- Erectile Dysfunction is a common sexual health issue in men and is a treatable condition.
- ED can also be a symptom of an underlying disease called coronary artery disease.
- Many organisations are calling for ED to be recognised as a valid predictor and screening tool for heart disease.
- Professor Ferro emphasises the importance for doctors and nurses to ask their male patients about their erectile function.
What is Erectile Dysfunction?
Erectile Dysfunction (ED) is a common sexual health issue in men with estimates suggesting that up to 52% of men between the ages of 40 and 70 in the United States struggle with ED.1 Fortunately, it’s a completely treatable condition with many treatment options widely available.
Learn more about ED treatments
Like with many conditions, ED can also be a symptom of an underlying disease, in this case, coronary artery disease. ED can precede coronary artery disease by three to five years.2,3 This has led to numerous organisations, such as The British Society for Sexual Medicine and The European Society of Cardiology, calling for ED to be recognised as a valid predictor and screening tool for heart disease. 2,4
What is coronary artery disease?
- A condition where the arteries supplying blood to the heart are narrowed or blocked, causing a heart attack or stroke
Using Erectile Dysfunction as a screening tool for CVD
A world-leading cardiologist and specialist in atherosclerosis (the build-up of fat within the artery walls), Professor Albert Ferro from Kings College London, sat down with TRTed to discuss why he is screening for ED in his practice.
- ‘’Something that’s being increasingly recognised is the presence of erectile dysfunction in men as an early predictor of silent atherosclerosis. The thing about atherosclerosis is that it often doesn’t cause any symptoms until it’s in a very advanced stage or even people may present for the first time to medical attention with a heart attack or with a stroke having had no previous symptoms at all. But we now know, actually, that there are subtle things that if you don’t ask about them, you’ll miss them, and erectile dysfunction is certainly one of them.’’
ED is a condition that many men feel too embarrassed to talk about openly with their friends, family, and doctors. However, Professor Ferro emphasises why it's important for doctors and nurses to ask their male patients about their erectile function during appointments.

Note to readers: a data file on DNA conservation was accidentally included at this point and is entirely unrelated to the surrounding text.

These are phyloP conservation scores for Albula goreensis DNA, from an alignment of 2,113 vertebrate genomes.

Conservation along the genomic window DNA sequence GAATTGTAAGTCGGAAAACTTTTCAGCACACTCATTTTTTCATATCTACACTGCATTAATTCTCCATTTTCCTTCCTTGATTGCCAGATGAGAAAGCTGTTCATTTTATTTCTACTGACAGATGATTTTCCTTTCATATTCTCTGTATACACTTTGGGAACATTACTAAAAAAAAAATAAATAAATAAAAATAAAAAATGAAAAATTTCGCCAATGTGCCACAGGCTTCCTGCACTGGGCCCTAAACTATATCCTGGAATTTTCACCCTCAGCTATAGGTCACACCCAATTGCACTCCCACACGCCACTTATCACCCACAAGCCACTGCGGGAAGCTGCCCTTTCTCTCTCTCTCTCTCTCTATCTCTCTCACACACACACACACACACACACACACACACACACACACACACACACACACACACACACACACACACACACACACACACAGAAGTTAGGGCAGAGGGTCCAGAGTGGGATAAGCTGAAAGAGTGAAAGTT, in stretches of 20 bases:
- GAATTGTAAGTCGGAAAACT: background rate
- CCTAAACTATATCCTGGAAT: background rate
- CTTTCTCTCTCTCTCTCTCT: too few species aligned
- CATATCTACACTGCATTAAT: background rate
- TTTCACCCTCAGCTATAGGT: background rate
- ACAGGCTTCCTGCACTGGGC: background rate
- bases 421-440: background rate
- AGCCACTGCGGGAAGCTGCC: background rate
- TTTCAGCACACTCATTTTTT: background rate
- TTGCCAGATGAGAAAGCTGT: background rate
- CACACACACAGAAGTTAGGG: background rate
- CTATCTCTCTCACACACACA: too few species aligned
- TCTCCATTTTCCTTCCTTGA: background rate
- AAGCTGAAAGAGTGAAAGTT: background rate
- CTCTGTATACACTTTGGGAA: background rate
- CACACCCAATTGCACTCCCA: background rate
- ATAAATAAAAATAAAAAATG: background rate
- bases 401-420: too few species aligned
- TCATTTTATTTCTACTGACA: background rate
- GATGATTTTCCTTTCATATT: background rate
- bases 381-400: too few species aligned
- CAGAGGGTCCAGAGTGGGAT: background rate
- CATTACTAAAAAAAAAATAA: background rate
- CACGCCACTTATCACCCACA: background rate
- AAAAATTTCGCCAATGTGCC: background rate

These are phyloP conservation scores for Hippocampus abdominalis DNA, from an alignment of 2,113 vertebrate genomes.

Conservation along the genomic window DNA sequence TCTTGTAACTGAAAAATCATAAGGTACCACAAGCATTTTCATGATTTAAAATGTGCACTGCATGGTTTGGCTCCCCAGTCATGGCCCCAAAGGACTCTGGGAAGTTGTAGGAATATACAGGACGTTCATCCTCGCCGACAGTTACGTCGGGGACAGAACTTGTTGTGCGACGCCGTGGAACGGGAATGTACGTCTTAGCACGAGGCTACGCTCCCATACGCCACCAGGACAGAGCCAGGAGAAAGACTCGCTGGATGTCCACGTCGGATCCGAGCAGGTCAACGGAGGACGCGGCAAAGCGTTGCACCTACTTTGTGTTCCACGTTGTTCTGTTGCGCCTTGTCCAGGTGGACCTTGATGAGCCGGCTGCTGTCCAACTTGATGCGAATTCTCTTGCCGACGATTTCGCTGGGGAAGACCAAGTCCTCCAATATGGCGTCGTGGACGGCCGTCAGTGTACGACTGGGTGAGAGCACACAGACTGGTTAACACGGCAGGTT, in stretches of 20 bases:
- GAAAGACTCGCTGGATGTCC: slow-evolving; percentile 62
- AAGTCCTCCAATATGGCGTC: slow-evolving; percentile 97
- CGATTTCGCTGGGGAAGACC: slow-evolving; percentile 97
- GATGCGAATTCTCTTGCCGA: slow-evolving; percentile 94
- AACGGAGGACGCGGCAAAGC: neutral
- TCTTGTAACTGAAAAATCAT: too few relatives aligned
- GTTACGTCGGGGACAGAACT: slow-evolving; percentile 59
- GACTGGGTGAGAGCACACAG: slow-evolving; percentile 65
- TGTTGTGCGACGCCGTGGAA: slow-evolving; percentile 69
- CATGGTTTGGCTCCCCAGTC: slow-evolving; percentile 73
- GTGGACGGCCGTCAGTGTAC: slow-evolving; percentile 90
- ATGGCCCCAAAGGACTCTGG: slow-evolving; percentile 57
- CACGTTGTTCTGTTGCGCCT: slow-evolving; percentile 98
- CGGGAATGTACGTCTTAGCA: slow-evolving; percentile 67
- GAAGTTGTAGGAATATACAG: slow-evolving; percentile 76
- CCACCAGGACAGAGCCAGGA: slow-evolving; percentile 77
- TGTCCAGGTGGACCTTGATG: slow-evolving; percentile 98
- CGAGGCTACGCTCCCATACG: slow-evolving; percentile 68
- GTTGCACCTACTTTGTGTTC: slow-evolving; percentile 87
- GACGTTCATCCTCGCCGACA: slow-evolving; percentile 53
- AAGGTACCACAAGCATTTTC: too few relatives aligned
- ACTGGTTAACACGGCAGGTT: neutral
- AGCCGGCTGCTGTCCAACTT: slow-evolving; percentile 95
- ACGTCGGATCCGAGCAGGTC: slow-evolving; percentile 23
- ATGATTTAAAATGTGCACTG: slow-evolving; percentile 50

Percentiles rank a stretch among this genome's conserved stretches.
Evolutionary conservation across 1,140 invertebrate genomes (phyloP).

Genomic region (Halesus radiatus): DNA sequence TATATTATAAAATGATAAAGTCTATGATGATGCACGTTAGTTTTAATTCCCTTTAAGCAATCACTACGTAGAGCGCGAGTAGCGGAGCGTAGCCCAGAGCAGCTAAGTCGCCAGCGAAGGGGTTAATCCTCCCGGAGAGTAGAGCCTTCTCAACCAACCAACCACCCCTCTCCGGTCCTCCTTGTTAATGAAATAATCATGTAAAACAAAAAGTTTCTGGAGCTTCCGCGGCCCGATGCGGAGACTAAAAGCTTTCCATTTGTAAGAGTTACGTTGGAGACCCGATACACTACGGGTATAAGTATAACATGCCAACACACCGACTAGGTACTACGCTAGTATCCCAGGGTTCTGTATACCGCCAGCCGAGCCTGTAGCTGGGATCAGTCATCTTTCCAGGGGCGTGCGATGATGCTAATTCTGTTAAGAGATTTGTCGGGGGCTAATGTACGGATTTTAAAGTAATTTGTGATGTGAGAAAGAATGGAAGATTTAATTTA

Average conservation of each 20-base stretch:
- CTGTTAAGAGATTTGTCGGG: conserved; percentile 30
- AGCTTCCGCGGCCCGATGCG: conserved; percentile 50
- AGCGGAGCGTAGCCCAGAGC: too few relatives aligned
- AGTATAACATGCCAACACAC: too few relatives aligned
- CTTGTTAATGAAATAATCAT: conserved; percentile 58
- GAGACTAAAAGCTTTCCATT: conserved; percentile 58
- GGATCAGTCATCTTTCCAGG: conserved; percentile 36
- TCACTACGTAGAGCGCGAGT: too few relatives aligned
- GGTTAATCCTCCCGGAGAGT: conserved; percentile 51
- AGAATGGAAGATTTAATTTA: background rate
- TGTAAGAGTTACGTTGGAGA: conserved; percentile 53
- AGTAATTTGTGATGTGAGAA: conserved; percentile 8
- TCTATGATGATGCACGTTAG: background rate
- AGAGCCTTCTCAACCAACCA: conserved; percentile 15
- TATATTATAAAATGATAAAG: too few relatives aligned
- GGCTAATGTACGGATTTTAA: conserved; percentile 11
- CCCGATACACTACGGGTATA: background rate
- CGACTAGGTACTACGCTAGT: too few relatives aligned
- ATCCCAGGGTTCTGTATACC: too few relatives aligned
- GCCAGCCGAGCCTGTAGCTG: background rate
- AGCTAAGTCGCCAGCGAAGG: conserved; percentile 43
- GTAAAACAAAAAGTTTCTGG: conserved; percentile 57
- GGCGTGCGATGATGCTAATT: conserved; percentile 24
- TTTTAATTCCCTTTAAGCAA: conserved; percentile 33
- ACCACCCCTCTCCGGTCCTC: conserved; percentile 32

- ‘’People don’t necessarily talk about it, they don’t necessarily come to their doctor about it, and they won’t necessarily volunteer that information unless you specifically ask about it. But we now know that atherosclerosis can affect the arteries supplying the penis just as well as the other arteries in your body, and because of that it can cause problems with erections, and that can be an early warning of the presence of atherosclerosis elsewhere and an indicator that those patients should be investigated.’’
Learn more about the relationship between ED and CVD here
For men who are concerned about their erectile function, it’s important to keep in mind that CVD is just one of many possible causes. Though when asked about what men should do if they are concerned they have ED, Professor Ferro reiterates the importance of visiting your healthcare professional.
- ‘’To visit your healthcare professional, such as your GP. And I think there’s increasing awareness now of ED as a predictor of silent atherosclerosis and your GP may well refer you to a local specialist who might do further screening and further investigating. The other thing to say about it is we now have very successful and very effective treatments for ED, so even if you haven’t got co-existent heart disease, we can do something about erectile dysfunction.’’
Do I have Erectile Dysfunction?
If you’re unsure whether or not you have ED, it’s always recommended to visit your healthcare professional to get a professional diagnosis. ED is defined as the persistent inability to attain and/or maintain an erection that is sufficient for sexual performance.5 The keyword within this definition is ‘persistent’. If you occasionally experience a failed erection, it may well be nothing to worry about.3 If it happens more often, then ED could be present; and if so, visiting a healthcare professional is strongly recommended.6
Learn more about how to tell if I have ED
How do I know if I have CVD?
It’s important to ensure you regularly visit your healthcare professional to receive your routine health checks. As CVD can be a ‘silent’ condition with no apparent symptoms, your doctor may conduct a routine blood test to check your cholesterol levels in the blood, as well as measure your blood pressure and heart rate to see if everything is performing as it should. These are relatively quick and painless procedures, and if you have any concerns, it’s important you discuss these with your doctor.
- Feldman HA, et al. Journal of Urology 1994;151(1), 54–61.
- Hacket G, et al. J Sex Med 2018;15:430–457.
- Montorsi P, et al. Eur Heart J 2006; 27:2632-2639.
- Visseren FLJ, et al. Eur Heart J 2021;42(34):327–3337.
- NHS. Erectile dysfunction (impotence) available at: https://www.nhs.uk/conditions/erection-problems-erectile-dysfunction/. Date accessed: September 2022.
- NHS Inform. Erectile dysfunction (impotence) available at: https://www.nhsinform.scot/illnesses-and-conditions/sexual-and-reproductive/erectile-dysfunction-impotence. Date accessed: September 2022.
- NHS. Diagnosis (coronary artery disease) available at: https://www.nhs.uk/conditions/coronary-heart-disease/diagnosis/.